Monday, July 27, 2009

AG Holder On Hold: NM Fed Indictments Or Not? Plus: The Econ Beat: Sally Mayer's Credit Crunch & More Lab Layoffs, Also: Something New: "The Why File" 

AG Holder & Fouratt
To answer the most popular and potentially menacing question in New Mexico politics for the umpteenth time: We don't know if and when there will be indictments in the federal investigation into the state's GRIP transportation program. But we can tell you that speculation again went off the charts this weekend when the US Attorney's office did not come with any indictments. That's because the Legal Beagles say an apparent three month extension of the federal grand jury investigation expired last week. Federal white-collar crimes have a statute of limitations of five years, but potential defendants can waive that statute to gain time to develop arguments that their activities were not illegal.

It was GRIP bonds sold over five years ago with the aid of California financial firm CDR that brought the statue into play. Insiders said an extension was agreed to by potential defendants (Our complete May 4 coverage is here). Now that that extension has apparenlty expired a whole new round of questions has been sparked by this story that is having a major impact on the shape of the 2010 election, as well as the perception of New Mexico around the nation.

And those questions are: Have indictments been issued, but remain sealed? Has yet another extension of the grand jury probe--this one for perhaps a month or so--been engineered? Or is it all over? Has the probe that started a year ago last August sputtered to an end and temporary US Attorney Greg Fouratt come up empty-handed?

Top Big Bill aides Dave Contarino and David Harris are the most frequently mentioned potential indictment targets, but even an indictment of the Governor has been the subject of speculation. A state official recently confirmed that the CDR case was on the desk of US Attorney General Eric Holder awaiting his assessment. That would seem to indicate that the grand jury probe into the CDR matter is complete, and no further grand jury extension was given. But who knows?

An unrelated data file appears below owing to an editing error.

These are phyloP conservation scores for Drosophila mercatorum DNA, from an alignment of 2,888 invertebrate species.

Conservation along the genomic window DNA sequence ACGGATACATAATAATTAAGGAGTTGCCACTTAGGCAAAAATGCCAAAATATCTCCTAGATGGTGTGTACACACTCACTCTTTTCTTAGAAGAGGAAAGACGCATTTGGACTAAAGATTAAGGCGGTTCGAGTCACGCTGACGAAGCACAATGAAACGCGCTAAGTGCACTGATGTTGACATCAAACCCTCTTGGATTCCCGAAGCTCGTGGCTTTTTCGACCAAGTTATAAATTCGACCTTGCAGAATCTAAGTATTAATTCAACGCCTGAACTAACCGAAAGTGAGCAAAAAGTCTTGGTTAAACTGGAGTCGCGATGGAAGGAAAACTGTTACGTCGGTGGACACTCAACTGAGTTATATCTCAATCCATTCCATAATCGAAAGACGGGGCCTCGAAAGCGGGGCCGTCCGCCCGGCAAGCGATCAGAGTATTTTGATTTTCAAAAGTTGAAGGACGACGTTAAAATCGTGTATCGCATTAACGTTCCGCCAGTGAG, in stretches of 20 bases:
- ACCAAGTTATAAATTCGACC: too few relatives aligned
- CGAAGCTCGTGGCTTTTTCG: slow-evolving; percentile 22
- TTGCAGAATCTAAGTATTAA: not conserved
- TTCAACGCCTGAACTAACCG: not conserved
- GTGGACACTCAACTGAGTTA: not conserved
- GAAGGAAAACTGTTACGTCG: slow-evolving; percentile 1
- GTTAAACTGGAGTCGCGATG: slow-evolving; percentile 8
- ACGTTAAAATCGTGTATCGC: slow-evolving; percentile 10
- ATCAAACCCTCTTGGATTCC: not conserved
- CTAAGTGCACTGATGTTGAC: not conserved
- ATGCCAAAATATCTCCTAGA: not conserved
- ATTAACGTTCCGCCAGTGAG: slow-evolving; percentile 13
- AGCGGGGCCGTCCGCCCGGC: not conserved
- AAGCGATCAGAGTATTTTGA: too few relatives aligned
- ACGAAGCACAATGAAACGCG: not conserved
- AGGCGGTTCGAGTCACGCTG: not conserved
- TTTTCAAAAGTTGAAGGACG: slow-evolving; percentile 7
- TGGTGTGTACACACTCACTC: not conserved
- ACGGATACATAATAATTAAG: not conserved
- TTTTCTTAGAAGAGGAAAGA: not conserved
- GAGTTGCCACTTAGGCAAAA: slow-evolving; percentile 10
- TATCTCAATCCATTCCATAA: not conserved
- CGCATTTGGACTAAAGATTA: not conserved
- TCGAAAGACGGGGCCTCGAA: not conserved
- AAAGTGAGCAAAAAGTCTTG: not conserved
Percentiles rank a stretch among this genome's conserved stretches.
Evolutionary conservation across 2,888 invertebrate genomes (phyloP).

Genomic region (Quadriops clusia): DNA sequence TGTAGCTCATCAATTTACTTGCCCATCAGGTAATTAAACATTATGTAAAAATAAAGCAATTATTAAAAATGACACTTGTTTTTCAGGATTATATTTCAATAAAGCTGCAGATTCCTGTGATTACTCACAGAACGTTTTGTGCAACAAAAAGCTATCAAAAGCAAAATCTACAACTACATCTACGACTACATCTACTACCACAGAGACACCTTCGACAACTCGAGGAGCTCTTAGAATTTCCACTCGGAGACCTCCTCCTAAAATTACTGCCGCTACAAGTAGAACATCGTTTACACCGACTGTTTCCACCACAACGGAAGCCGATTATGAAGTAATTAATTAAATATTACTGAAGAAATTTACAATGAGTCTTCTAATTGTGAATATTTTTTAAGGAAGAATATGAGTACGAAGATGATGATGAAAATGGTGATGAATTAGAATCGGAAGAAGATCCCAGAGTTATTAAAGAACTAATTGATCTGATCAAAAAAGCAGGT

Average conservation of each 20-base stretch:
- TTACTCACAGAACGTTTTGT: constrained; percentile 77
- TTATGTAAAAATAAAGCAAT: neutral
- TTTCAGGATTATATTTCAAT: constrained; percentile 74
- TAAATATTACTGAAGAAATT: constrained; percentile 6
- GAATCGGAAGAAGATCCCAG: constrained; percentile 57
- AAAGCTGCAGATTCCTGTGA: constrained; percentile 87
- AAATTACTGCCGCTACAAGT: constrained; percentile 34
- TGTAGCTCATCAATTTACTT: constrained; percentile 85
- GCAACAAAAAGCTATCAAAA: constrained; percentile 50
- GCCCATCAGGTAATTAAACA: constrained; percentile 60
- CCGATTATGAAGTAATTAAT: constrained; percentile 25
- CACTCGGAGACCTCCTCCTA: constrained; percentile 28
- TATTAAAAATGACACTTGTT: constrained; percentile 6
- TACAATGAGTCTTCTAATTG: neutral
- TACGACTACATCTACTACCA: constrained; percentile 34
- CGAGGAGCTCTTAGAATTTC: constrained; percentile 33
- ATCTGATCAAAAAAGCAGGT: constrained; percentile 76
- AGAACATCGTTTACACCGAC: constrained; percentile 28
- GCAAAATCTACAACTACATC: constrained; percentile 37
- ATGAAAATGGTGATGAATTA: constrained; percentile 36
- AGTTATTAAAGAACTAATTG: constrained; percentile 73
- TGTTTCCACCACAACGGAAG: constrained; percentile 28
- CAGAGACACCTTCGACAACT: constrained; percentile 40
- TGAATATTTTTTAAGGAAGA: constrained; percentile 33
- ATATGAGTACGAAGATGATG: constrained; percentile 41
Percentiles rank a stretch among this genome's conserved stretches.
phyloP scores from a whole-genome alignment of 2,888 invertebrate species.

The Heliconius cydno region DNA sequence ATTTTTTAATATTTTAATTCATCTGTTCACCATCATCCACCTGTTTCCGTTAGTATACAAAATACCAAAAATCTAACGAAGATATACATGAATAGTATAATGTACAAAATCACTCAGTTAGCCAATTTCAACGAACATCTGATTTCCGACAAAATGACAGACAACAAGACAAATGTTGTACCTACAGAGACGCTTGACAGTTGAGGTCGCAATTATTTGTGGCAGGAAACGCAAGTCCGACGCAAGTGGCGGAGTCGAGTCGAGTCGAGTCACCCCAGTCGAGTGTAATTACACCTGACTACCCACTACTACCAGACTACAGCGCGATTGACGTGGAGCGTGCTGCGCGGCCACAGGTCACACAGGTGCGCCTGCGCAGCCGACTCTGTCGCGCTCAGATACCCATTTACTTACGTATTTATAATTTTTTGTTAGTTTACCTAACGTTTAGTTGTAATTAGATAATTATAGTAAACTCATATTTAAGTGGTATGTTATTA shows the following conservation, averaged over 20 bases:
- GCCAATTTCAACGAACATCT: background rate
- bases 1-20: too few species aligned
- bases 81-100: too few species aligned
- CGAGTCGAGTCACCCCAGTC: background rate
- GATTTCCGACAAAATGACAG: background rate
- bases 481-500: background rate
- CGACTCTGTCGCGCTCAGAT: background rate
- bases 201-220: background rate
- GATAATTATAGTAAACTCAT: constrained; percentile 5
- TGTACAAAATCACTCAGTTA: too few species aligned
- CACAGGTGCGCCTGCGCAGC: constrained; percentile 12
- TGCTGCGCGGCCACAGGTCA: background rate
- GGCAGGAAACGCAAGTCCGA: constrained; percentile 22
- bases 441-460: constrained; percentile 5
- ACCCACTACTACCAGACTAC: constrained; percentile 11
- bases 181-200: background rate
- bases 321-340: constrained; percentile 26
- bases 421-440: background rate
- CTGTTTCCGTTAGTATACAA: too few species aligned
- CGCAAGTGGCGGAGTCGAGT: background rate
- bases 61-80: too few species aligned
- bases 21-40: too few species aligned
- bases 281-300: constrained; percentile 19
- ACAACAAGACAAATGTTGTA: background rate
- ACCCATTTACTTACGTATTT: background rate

To do their jobs, Mr. Fouratt and AG Holder want (and need) to be oblivious to the political implications. No one wants to discourage the weeding out of wrongdoing. But if the decision on where to go from here is indeed on the desk of Mr. Holder, isn't it time to act on CDR? Remember, this case is just the beginning. Even after CDR is acted on, there are other federal investigations into possible campaign pay-to-play schemes to complete.

Our state motto is "It Grows As It Goes." But we aren't going anywhere until the plodding pace of justice picks up some speed.


Sally Mayer
That $5,600 late credit card bill owed by GOP ABQ City Councilor Sally Mayer who is seeking re-election October 6 was not all rung up at a Target store, contrary to the impression she thinks may have been left here and by other news reports. Mayer did not go on a shopping binge at the popular discount outlet, but says she received a Visa card from Target National Bank which she used for various purchases at various stores, just like everyone does with their credit cards.